A couple months later and there I was, teaching my first class to one of my friends from work with her daughter, son-in-law and friend. I wanted my first class to be a simple, tried and true recipe that I couldn’t screw up, so I picked my Chicken Adobo v2 that I did not too long ago for YouTube’s Next Chef. The class went splendidly. I took her through the steps and the technology worked flawlessly, and as we cooked, it was like being in the kitchen with her. We cooked, we drank and in the end, had a wonderful Filipino dinner.
As I write this post, I am thinking about future classes. I have gotten a lot of requests for Thai cooking as well as some tutorials on basic sauces and general knife skills. As time goes on, I’m sure I will have a little somethin somethin for everyone. Visit the site to see what classes I will be hosting in the near future, as well as to check out some of the other great classes hosted by some really talented chefs at ChefHangout.com.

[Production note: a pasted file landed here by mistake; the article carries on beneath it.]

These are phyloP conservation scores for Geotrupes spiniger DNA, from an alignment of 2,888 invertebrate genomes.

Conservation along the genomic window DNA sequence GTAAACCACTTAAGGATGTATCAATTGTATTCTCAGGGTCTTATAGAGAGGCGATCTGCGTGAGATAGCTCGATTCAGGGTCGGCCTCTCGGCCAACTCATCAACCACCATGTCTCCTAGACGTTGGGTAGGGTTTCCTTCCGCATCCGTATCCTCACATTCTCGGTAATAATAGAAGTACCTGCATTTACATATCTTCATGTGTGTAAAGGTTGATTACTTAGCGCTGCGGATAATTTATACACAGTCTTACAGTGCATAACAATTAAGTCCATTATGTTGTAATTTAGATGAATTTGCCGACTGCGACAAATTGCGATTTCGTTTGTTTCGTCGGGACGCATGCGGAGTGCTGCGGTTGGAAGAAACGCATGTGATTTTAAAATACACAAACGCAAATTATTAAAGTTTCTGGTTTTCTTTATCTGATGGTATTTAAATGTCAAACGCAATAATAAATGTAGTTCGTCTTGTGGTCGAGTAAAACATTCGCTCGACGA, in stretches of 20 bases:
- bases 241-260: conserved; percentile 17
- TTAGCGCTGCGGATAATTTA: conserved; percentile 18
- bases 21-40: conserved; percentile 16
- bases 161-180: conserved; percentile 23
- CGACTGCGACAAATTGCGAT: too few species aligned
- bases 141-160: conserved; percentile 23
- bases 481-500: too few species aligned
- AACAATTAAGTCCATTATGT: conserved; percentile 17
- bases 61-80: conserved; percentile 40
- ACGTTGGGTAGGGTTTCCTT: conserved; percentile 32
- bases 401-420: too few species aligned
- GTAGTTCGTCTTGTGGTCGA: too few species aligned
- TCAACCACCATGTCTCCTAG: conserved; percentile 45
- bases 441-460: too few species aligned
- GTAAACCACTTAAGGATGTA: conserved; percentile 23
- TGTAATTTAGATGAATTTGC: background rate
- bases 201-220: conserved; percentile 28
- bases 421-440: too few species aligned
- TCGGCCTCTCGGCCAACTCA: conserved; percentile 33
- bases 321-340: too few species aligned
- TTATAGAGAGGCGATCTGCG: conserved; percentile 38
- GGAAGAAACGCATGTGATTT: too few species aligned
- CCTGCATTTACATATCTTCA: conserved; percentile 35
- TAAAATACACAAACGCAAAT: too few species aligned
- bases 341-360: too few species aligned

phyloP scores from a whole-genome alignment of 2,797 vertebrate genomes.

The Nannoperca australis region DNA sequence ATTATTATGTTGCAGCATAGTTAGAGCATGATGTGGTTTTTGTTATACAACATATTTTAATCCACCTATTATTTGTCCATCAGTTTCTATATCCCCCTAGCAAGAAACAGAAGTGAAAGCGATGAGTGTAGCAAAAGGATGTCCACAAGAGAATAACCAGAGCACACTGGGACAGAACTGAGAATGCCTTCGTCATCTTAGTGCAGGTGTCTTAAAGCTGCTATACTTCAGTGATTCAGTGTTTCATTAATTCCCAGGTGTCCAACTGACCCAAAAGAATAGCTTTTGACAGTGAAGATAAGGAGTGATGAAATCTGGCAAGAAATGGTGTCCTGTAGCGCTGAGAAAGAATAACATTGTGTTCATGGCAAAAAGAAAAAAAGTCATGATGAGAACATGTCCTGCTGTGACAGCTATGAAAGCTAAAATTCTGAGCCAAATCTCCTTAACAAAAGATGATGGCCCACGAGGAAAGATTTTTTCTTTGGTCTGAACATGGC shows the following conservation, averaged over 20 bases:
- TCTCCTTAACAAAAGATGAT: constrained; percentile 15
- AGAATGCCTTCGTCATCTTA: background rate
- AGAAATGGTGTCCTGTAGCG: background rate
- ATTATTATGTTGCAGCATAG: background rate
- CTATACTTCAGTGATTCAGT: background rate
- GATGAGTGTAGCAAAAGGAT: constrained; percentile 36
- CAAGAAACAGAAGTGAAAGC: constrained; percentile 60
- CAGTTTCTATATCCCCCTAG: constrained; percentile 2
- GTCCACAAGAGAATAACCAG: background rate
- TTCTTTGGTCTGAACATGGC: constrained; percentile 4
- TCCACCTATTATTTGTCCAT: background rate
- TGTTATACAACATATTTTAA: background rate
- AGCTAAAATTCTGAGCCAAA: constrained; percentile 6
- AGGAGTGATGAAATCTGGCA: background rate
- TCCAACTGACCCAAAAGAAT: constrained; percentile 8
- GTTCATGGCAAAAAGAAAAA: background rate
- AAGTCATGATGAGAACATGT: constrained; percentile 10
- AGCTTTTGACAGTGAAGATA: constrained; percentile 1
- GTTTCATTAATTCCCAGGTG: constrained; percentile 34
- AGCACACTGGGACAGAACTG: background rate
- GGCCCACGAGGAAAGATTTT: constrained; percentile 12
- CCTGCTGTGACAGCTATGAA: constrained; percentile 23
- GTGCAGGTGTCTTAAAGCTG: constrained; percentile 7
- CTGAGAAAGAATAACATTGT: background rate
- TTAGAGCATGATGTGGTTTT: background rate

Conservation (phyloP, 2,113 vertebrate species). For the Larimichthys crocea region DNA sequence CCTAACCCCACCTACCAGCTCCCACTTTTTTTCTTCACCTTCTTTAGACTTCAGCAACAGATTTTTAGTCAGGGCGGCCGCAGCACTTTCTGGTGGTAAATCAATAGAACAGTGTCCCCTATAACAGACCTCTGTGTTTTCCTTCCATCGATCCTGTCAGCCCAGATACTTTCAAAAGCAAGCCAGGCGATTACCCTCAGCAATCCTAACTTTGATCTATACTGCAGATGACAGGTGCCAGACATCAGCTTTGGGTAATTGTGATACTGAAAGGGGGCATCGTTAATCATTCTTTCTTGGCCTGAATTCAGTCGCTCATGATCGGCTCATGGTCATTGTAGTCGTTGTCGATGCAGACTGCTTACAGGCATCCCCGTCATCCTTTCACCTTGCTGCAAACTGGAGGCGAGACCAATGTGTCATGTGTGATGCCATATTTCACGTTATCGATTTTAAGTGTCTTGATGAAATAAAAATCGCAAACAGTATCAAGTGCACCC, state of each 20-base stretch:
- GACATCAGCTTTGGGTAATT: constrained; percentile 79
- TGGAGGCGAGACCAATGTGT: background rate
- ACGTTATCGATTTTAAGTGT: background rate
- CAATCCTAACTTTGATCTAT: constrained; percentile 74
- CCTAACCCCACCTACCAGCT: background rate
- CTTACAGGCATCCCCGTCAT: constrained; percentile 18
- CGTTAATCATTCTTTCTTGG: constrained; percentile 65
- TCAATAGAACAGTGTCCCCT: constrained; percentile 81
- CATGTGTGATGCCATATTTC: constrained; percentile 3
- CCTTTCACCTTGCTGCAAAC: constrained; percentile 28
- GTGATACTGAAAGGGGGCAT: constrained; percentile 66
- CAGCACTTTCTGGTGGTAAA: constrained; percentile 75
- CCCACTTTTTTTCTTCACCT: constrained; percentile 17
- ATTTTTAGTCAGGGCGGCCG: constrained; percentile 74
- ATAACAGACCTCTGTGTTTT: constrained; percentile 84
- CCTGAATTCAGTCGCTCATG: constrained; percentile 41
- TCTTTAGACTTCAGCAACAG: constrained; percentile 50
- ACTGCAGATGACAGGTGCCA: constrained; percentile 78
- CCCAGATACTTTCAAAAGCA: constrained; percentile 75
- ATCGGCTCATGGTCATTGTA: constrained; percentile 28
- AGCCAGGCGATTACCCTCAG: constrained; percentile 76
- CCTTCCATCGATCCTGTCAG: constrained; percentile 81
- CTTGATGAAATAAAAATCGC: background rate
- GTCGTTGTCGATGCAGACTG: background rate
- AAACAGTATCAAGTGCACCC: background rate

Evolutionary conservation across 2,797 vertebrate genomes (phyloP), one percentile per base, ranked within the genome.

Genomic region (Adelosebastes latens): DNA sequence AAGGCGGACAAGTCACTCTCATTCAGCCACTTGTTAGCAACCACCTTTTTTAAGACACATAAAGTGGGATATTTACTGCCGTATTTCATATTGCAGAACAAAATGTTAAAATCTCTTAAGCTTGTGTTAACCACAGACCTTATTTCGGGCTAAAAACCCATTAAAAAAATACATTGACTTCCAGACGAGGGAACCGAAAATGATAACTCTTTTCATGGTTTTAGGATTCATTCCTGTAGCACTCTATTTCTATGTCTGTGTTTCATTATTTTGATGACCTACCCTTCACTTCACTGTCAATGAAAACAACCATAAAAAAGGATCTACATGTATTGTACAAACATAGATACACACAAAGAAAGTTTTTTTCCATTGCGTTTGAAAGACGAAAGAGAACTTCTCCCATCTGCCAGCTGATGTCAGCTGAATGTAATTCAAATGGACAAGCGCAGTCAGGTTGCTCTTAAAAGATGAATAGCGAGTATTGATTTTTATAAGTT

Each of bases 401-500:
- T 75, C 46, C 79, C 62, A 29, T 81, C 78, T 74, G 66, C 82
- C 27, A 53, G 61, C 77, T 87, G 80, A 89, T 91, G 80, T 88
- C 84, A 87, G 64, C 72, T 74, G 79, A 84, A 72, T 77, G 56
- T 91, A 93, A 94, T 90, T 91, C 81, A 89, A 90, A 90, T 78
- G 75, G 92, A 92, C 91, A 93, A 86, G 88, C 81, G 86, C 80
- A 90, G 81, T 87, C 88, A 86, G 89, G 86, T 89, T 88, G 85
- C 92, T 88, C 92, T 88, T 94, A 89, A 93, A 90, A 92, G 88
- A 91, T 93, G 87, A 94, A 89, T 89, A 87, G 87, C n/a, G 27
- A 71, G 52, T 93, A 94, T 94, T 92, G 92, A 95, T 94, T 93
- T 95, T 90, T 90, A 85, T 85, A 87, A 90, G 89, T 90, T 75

Imagine if you will a place where you can get an endless supply of succulent, mouthwatering meat, slow roasted over hot glowing coals to juicy perfection. Prime rib, pork tenderloin, chicken legs, even pineapple, lovingly prepared and brought to your table. As long as you got the “green light” on, the passadores (meat waiters) with the giant skewers full of meat keep on coming til you can’t take anymore. Bolero is a meat lover’s paradise. This type of cooking style, reminiscent of the gaucho fireside cookout is called churrasco and is becoming a popular restaurant trend.